Thursday, March 22, 2007

Climbing Canucks making moves on first

A week ago Vancouver fans were content to be first in the Northwest, but after two consecutive wins against the top teams of the Western Conference, suddenly first overall in the conference isn’t out of the question.

The Canucks continued on their winning ways Wednesday night, with a convincing win against the Conference leading Nashville Predators. The 2-0 victory, gave the Canucks a bit of breathing room against the Minnesota Wild who are nipping at their heels in the Northwest Division, Vancouver leads the Wild by three points in the standings.

The trail the First place Predators by four points and if they dare to seek higher goals they trail the league leading Buffalo Sabres by six points.

The rise of the Canucks can be traced to a cohesive group of players that have bought into Alain Vigneault’s system, a team that plays a solid five man on the ice game, each player with a task and taking care of it.

The Canuck’s of a few years ago with Bertuzzi and Jovanovski and the rest of the high profile crew of the Brian Burke era were expected to win the Stanley Cup, interestingly enough it’s this collection of relative unknowns, role players and budding stars that may deliver Vancouver its long cherished Stanley.

Backed by the rock solid Roberto Luongo, every game seems winnable for the Canucks, never out of reach and should they give the MVP destined goaltender a lead and it’s all but over for the competition.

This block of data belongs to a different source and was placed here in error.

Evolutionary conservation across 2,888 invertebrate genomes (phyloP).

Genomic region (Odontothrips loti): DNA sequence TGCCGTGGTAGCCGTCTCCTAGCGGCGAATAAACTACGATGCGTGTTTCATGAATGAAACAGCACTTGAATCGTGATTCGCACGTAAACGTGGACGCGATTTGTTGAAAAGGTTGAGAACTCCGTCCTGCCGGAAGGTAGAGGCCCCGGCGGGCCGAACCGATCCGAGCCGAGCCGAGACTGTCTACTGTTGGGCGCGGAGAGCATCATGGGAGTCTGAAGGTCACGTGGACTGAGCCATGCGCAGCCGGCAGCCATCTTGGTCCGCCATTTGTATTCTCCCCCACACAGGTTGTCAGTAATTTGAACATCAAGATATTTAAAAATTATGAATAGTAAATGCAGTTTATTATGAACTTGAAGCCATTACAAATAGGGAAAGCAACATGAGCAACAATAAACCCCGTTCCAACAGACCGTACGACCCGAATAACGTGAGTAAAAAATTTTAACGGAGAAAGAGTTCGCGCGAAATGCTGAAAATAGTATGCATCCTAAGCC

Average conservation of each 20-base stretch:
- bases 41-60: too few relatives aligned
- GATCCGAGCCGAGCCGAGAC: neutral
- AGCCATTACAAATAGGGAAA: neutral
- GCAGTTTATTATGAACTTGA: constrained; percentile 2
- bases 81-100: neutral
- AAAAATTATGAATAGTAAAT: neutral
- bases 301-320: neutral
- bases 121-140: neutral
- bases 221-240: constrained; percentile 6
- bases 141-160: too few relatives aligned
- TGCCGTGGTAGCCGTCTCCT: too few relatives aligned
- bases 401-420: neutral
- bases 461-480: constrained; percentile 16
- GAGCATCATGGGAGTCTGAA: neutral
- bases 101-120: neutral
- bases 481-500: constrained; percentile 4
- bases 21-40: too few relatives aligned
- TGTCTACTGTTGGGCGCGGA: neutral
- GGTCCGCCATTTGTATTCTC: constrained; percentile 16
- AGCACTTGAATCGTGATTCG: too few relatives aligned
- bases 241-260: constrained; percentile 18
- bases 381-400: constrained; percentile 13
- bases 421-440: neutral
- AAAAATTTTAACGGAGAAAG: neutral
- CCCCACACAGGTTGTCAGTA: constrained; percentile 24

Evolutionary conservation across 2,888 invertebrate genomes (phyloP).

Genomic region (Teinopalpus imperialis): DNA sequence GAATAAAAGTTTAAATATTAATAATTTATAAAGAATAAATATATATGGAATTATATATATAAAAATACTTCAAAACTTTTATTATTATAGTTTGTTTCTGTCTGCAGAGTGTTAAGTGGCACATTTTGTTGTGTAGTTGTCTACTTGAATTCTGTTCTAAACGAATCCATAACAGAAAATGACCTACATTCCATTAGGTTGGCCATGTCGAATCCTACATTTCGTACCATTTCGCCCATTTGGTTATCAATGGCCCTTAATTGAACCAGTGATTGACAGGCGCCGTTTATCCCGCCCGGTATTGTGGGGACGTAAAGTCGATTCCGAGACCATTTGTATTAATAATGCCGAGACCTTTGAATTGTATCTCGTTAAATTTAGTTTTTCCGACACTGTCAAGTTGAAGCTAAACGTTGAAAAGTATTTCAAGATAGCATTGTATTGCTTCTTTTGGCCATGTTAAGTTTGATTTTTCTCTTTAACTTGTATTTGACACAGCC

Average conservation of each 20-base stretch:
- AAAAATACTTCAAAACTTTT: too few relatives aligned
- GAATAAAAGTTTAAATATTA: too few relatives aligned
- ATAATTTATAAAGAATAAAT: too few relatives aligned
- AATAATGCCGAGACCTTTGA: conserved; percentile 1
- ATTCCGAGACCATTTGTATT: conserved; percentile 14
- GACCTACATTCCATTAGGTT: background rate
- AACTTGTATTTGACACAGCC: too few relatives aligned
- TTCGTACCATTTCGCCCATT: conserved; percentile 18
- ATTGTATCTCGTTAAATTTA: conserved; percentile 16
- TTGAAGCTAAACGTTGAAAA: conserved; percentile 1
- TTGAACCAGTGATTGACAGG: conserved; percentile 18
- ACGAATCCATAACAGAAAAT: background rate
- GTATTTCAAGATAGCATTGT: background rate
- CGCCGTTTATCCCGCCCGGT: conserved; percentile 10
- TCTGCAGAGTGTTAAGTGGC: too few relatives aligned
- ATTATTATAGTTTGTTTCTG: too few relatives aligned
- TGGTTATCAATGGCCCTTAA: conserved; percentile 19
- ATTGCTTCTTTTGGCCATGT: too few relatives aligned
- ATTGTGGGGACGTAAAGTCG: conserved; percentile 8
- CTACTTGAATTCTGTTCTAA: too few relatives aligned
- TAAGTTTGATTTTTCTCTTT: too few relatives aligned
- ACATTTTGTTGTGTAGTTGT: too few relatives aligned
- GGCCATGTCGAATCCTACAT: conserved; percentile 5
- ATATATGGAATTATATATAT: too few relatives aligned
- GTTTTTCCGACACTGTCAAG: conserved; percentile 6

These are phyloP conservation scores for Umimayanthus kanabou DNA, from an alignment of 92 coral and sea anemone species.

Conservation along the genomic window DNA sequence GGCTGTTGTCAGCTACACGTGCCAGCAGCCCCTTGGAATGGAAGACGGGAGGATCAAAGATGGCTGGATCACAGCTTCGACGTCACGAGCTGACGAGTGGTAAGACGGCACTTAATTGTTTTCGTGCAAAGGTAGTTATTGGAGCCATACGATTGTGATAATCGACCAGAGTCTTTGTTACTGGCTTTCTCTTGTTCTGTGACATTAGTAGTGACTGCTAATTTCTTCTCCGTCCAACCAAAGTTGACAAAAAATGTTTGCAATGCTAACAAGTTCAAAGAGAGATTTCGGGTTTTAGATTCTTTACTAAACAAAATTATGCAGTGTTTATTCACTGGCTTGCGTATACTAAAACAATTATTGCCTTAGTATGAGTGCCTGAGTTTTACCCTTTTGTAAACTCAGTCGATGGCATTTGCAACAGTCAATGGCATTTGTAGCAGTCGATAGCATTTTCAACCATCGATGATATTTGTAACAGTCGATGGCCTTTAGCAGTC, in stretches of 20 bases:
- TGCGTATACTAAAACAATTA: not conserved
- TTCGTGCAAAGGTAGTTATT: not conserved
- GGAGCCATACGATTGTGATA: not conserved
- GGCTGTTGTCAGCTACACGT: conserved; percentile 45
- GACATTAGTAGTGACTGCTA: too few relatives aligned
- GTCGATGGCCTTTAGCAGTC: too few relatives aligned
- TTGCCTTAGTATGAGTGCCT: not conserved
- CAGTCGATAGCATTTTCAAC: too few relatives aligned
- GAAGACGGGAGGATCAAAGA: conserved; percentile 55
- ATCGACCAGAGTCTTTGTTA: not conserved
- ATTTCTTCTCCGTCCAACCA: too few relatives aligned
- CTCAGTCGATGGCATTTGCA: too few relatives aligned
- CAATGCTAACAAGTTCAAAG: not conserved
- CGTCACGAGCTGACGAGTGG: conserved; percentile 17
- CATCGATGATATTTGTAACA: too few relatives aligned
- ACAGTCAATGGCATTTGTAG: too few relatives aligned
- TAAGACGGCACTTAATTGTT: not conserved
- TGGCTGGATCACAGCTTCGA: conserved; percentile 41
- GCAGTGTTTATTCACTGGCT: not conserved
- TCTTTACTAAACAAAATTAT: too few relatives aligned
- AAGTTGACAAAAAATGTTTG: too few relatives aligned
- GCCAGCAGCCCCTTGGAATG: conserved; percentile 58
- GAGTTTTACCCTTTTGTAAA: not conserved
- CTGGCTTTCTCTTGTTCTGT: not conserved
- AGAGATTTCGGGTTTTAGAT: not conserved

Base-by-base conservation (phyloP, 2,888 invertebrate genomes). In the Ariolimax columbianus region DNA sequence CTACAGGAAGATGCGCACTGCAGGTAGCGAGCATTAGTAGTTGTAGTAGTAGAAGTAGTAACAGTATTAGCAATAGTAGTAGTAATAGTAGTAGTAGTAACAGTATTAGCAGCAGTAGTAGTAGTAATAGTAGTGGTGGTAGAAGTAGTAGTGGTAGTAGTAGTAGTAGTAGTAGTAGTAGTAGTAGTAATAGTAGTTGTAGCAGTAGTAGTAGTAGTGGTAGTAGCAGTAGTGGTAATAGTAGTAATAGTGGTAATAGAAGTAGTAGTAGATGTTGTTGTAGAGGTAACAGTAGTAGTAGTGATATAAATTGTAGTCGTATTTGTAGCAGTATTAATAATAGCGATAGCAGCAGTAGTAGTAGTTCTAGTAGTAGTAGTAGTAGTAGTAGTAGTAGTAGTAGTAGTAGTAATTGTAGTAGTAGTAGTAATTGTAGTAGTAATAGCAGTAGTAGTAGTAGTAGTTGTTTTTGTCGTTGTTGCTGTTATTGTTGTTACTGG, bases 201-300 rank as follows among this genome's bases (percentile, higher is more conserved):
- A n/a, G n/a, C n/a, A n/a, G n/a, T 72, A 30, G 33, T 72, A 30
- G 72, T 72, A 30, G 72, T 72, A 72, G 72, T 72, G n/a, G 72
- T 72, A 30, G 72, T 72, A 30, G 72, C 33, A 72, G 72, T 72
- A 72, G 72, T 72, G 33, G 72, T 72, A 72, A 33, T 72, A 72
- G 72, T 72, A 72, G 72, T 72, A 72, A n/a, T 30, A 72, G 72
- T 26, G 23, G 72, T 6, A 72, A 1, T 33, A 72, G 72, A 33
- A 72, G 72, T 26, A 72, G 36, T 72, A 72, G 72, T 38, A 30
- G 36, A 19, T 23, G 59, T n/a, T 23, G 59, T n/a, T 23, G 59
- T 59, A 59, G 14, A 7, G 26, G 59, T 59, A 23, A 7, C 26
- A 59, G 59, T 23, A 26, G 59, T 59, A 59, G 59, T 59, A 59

Luongo was awarded the Mark Messier leadership award for his solid example in the Vancouver nets and his presence in the dressing room and the community. While Messier’s name may not carry as much cache in Vancouver as in other cities, (his days in Vancouver not always fondly remembered) the award in his name does signify the important role that Luongo has played in Vancouver’s charge since Christmas.

They are perhaps the hottest team in the league, coming together at just the right time and showing little to no weakness along the way.

Quietly they’ve climbed the standings, an unassuming team that just seems to win night after night and rewards their coach with a solid effort in almost every game.

As the season winds down and the playoff pretenders and contenders settle their spots, the Canucks may be that one team that nobody wants to meet if they can avoid it.

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